Link to post
Share on other sites
I would recommend starting with math

With best regards,
Mirek Czerwiñski
http://kris.top.pl/~kherin/
0

Share this post


Link to post
Share on other sites
Yes, very definately read that.
If you are not good with math, you are going to have a hard time programming. Especially when it comes to game programming, you need to have a solid understanding of atleast basic algebra. And if you hope to someday do anything in 3d, you are going to need a decent understanding of trigonometry, and some pre-calc.
Don''t let that scare you though, as I found it MUCH easier to learn algebra, when I was using it for a real purpose while writing computer programs.
If you don''t know any algebra, then I would recommend you take a class on it, or atleast find a book that will teach you the basics, because you will need to understand that if nothing else.
The more math you know, the easier programming will become. If that sounds odd, just realize that everything your computer does, is just a series of math problems!

Well, that''s my opinion anyway, good luck to ya!


--Drakonite

[Insert Witty Signature Here]
0

Share this post


Link to post
Share on other sites
Do any of you know any site about math i know a little math so do any of you got a math site cause when i''m in school i dont like to learn math so it will be better for me to learn on the web..man that whole math crap makes me wanna give up allready theres gotta be a easyer way
0

Share this post


Link to post
Share on other sites
Hey, just keep trying, some of the maths stuff we are taught at school, I agree can be crap and may seem pointless, but nevertheless if you want to be a programmer you need to know at least some basic algebra. Try listening to the teacher and even if you are having trouble understanding some of the algebra or other stuff try asking your teacher. They most likely will be willing to help you. If you want to learn more about maths stuff, that you ain''t learning at school just go to the library and look at some books, or someone at this forum will probably be willing to answer some of your questions.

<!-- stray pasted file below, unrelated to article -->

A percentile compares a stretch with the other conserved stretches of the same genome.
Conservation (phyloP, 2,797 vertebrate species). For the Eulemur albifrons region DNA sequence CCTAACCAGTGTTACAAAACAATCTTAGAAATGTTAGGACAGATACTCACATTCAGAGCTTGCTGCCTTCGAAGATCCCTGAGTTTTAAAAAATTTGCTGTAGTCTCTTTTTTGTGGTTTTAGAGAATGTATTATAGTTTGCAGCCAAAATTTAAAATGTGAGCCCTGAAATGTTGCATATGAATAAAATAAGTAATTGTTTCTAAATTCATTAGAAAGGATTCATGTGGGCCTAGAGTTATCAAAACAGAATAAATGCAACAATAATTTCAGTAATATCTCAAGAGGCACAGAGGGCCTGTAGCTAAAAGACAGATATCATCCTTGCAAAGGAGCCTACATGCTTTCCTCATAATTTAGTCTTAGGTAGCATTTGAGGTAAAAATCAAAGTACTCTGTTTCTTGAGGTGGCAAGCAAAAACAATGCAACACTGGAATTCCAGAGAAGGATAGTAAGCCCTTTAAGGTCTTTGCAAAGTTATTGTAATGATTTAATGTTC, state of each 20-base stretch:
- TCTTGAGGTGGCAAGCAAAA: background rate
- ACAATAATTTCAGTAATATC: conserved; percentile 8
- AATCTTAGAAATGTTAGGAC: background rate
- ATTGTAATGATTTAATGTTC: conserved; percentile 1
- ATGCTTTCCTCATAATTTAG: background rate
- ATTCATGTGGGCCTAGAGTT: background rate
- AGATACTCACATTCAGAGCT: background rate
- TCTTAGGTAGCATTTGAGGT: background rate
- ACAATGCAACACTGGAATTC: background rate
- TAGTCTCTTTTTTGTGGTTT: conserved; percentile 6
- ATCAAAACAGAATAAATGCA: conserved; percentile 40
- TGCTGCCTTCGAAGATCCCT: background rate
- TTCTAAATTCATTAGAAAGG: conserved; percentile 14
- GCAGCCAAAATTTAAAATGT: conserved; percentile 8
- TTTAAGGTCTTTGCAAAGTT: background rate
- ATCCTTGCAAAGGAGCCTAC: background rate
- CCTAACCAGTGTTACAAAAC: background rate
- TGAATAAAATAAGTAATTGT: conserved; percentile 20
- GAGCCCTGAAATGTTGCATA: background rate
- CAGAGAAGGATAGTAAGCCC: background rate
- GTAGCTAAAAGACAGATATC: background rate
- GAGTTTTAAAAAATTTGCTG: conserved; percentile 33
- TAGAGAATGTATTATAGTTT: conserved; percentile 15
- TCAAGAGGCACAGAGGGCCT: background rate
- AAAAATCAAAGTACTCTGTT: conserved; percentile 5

--DAVID--

MASTER THE OTHERSIDE OF GAMING
--DEVELOPMENT--
0

Share this post


Link to post
Share on other sites
Ah, I see you are from the USA. Yes, the schools here suck. Teachers seem to have forgotten how to teach, and instead give large amounts of homework in order to make you figure it out on your own.
Unfortunately, there isn''t really any alternatives that i know of.
How much math do you now know? What class are you in?
Hmm.. I guess it would help to ask how old you are and what grade are you in?

one thing... dont'' give up! keep at it, and you will eventually get somewhere.

Alright, I got a couple more questions for ya. Have you ever done any programming? If so, what?

Well, hit me back with the answers and I''ll see if I can help you out some more.



Drakonite

[Insert Witty Signature Here]
0

Share this post


Link to post
Share on other sites
My advice is to read and practice as much as you can. Math isnt that bad if you have a good reason for doing it and believe me you will need it in any kind of programming. Time spent on learning c++ will be well worth it.
0

Share this post


Link to post
Share on other sites
Math is very important, there are alot of references to the stuff you learn in class that are in those programming books. Formulas, variables...everything really. I don''t know about radioactive half life though...

0

Share this post


Link to post
Share on other sites